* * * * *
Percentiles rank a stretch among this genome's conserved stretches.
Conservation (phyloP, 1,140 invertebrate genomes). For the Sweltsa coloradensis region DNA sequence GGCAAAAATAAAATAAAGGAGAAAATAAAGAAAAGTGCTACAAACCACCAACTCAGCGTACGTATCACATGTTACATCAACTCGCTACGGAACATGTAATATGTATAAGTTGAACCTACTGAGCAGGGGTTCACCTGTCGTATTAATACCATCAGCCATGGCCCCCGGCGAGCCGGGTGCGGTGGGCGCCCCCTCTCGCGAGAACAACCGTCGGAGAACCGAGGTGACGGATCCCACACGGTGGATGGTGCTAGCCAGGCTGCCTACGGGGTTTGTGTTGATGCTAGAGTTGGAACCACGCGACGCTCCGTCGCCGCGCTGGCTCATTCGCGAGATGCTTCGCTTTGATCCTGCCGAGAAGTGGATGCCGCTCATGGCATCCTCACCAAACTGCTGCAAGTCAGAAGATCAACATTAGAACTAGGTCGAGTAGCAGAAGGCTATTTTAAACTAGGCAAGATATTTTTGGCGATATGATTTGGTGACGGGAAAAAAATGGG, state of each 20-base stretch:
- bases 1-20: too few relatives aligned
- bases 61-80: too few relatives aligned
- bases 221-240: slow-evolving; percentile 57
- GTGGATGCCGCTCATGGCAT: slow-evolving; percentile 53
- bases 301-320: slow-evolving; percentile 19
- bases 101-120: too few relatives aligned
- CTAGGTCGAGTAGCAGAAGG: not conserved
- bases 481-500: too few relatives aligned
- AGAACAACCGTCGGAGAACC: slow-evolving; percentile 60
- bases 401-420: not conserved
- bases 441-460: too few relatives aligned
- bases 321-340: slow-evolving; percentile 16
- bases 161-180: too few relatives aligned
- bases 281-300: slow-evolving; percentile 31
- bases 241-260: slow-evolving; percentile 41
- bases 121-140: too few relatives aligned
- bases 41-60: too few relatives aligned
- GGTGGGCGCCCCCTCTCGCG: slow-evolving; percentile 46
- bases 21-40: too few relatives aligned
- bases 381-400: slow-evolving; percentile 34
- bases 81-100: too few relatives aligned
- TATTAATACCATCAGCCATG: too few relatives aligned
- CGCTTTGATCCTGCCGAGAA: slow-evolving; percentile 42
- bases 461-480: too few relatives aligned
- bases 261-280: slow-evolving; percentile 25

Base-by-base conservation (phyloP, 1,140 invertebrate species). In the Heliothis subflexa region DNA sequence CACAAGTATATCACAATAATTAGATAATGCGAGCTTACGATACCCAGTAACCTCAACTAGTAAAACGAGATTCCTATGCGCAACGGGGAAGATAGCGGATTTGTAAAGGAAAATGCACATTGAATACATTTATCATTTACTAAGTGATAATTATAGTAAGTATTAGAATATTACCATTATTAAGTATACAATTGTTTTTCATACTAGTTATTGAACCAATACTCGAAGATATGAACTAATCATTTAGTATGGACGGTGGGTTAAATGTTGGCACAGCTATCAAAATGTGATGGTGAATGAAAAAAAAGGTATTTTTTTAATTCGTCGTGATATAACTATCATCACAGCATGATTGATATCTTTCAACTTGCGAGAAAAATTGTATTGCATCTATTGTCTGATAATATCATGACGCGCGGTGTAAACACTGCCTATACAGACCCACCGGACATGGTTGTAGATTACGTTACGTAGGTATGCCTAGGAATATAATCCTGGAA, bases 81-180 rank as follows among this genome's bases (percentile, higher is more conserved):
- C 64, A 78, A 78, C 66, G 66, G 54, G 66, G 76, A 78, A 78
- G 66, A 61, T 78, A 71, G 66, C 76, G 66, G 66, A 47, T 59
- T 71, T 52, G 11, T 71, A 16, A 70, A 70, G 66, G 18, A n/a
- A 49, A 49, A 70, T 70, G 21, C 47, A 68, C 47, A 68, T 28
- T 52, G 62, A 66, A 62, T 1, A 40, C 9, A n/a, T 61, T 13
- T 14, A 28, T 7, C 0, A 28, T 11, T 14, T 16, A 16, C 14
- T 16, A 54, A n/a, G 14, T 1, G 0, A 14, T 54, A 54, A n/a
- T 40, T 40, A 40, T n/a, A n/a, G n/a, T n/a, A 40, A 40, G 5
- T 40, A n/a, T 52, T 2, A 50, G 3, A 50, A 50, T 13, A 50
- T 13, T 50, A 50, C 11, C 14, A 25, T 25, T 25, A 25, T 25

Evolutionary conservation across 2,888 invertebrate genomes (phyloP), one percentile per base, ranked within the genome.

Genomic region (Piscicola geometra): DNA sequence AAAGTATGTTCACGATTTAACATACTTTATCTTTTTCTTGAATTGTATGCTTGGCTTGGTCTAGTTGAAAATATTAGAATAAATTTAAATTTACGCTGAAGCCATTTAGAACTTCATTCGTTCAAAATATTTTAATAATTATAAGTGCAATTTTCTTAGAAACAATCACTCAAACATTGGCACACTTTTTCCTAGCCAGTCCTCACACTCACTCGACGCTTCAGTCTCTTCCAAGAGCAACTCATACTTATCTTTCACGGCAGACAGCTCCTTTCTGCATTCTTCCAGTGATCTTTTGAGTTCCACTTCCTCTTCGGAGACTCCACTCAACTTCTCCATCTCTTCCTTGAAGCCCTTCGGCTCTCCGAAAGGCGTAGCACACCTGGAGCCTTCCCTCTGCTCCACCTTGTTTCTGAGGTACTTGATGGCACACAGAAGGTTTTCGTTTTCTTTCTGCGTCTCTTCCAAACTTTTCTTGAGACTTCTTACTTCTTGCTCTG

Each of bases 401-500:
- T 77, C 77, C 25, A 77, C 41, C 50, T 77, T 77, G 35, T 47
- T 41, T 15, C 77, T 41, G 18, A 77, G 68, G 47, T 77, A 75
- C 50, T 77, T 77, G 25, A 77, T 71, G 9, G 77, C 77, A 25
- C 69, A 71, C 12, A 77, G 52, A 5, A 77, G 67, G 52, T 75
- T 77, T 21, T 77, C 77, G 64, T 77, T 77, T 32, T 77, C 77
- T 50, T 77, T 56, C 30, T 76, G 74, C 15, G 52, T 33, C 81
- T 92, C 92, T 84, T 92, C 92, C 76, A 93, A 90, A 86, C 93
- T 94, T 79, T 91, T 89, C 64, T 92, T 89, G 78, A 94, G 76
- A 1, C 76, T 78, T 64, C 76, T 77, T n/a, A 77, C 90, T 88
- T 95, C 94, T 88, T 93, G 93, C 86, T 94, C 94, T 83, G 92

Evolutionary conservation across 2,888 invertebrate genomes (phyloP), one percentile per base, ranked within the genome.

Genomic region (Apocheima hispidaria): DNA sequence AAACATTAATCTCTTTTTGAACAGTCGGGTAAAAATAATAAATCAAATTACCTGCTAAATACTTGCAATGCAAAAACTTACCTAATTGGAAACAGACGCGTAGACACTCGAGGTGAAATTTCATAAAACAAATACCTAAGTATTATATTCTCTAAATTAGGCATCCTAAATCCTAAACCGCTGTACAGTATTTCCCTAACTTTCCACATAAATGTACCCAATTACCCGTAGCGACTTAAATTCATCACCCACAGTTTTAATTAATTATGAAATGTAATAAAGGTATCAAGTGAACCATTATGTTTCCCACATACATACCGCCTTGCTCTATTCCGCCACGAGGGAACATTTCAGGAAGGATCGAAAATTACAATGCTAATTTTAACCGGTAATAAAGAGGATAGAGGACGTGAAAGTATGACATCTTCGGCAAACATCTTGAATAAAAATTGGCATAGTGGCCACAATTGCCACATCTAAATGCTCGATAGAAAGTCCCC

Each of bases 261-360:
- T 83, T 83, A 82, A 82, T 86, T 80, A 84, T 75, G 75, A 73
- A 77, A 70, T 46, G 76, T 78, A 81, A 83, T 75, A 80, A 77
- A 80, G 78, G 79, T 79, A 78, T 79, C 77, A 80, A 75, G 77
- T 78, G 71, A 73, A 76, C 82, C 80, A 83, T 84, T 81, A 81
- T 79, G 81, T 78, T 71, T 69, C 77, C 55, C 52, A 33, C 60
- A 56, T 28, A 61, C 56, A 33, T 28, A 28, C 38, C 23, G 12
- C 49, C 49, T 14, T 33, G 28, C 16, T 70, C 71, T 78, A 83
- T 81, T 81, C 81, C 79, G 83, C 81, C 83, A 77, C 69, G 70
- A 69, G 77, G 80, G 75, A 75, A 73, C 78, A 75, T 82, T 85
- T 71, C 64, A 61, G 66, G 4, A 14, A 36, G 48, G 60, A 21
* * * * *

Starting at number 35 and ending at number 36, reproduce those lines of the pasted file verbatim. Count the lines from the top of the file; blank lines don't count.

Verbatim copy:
- T 16, A 54, A n/a, G 14, T 1, G 0, A 14, T 54, A 54, A n/a
- T 40, T 40, A 40, T n/a, A n/a, G n/a, T n/a, A 40, A 40, G 5